Our volunteer trips are being run a little differently than we previously have done.
We are now doing some of the island trap checks on the DOC vessel the Southern Winds. There are 4 trips a year with some DOC staff and Coal Island volunteers.
These trips will include trap checking on the other predator free islands along the coast, this will make for an exciting journey covering not only the Coal Island area but other islands as well.
The trip duration will be 7-10 days, subject to weather conditions at the time.
The trips we have planned for this year and the following year that we will be seeking volunteers are.
2017- April 17-27th, June 19-29th, August 7th-17th, October 9- 19th,
2018- January 9-19th, April 17th-27th, June 19-29th, October 9-19th,
Payment for these trips is a nominated donation of $800 per person is requested to the Coal Island Trust – South West NZ Endangered Species Charitable Trust. Full payment is needed before departure.
Volunteers will meet in Te Anau at the Department of Conservation. They will go through quarantine process which will be a check for rodents and seeds on clothing and in packs.
The trip begins with a water taxi ride across Lake Manapouri to West Arm then it's onto a bus to travel over the Wilmot Pass and into Deep Cove. Everybody will be asked to help with the loading and unloading of the gear and food onto all of your means of transport.
The vessel will set sail for its planned route along the Fiordland coast line via Doubtful Sound.
Over the next 7-10 days you will be having an experience that very few people get a chance to enjoy. In some of the most stunningly beautiful wild part of New Zealand.
As part of the trip other work will be carried out by Doc staff which you maybe be expected to help out with. Coal Island and Mainland traps will be on the agenda to be cleared and reset.
This is a guide of the planned trips the actual may change as circumstances change, All trips are weather dependent and no guarantee of departure.
The quarantine checks maybe done the night before the planned trip so a night in Te Anau maybe required.
If you have any questions please do not hesitate to contact us.
You will need to make your own arrangements for travel to and from Te Anau. If you are traveling from out of Southland, we suggest that you arrange to arrive in Te Anau the night before.
The quarantine checks maybe done the night before the planned trip so a night in Te Anau maybe required, you will need to make your own arrangements for this.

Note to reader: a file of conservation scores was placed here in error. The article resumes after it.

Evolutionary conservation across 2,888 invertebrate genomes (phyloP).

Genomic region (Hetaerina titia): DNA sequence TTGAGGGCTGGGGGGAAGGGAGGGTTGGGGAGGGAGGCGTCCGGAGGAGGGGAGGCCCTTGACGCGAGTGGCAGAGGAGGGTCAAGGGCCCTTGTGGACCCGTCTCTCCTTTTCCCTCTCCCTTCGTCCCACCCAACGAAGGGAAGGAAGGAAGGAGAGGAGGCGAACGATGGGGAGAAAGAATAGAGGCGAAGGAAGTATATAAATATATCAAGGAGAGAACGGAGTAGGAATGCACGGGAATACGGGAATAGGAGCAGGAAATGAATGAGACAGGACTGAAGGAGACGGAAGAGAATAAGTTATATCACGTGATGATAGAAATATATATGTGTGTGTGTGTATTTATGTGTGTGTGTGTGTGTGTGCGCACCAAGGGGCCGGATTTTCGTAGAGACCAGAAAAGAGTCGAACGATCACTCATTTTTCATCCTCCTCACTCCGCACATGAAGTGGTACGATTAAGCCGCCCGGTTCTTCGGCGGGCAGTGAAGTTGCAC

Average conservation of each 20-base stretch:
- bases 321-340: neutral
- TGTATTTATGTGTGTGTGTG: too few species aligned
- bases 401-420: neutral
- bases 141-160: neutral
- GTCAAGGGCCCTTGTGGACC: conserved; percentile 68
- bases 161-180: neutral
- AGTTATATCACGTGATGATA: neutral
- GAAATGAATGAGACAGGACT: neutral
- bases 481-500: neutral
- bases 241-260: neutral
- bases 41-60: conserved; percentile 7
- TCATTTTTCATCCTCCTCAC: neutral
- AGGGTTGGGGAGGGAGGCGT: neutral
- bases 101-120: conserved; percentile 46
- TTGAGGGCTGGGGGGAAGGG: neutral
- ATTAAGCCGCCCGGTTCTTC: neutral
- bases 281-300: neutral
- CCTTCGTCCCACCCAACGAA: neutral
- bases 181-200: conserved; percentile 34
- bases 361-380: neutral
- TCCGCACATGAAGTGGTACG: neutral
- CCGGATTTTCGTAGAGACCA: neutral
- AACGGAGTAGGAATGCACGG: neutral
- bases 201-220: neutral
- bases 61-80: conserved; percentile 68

Transport from Queenstown airport can be arranged through firstname.lastname@example.org or a charter can be arranged with Trips & Tramps - email@example.com
Maps will be provided to cover the areas you will be working in. If you want to bring you own map, the required map is Topomap, 1: 50,000, sheet B46 & B47, Puysegur.
A safety briefing will be conducted prior to boarding the Vessel or in the evening of the quarantine. Emergency contact form can be filled out then if not done prior to arrival.
Is aboard the Department of Conservation's Vessel "Southern Winds
A nominated donation towards the trust of appx $800pp is requested. The cost to maintain Coal Island is very expensive due mostly to it remoteness, the donation goes a long way to cover these and food and water taxi costs for the trip. The South West NZ Endangered Charitable Trust is very grateful for all donations.
A recommended list of gear will be provided prior to the trip. A daypack is recommended for the day on Coal Island and any other short walks. The weather in Preservation Inlet can change quickly at any time of the year so it is essential that you have suitable wet weather gear (waterproof and windproof) and thermals.
Any equipment and gear required for the servicing of traps etc will be provided.
The only regular communication with the outside world from Preservation Inlet is via maritime radio. There is no phone service. VHF radios will be provided to enable contact with the Local fishermen and Bluff Fisherman radio., EPIRB and or a emergency locator beacon will also be provided.
There is a lot of history in Preservation Inlet. Early Maori lived there in pre-European times and the Inlet was the site of a number of gold mining ventures in the late 1800’s. Recommended reading include:
- Port Preservation – AC & NC Begg (out of print but available at some libraries)
- Fiordland Explored – John Hall-Jones
- New Zealand’s Fiord Heritage – Neville Peat (Published by DOC)
Tramping Experience and Fitness Level
Preservation Inlet is in one of the remotest parts of mainland New Zealand. While the tracks on Coal Island are well marked and the terrain is relatively easy-going, the Trust will only offer volunteer positions to people who can show that they have a reasonable level of tramping experience and are appropriately equipped. Volunteers should be able to tramp at a comfortable pace for 6 – 8 hours over undulating terrain.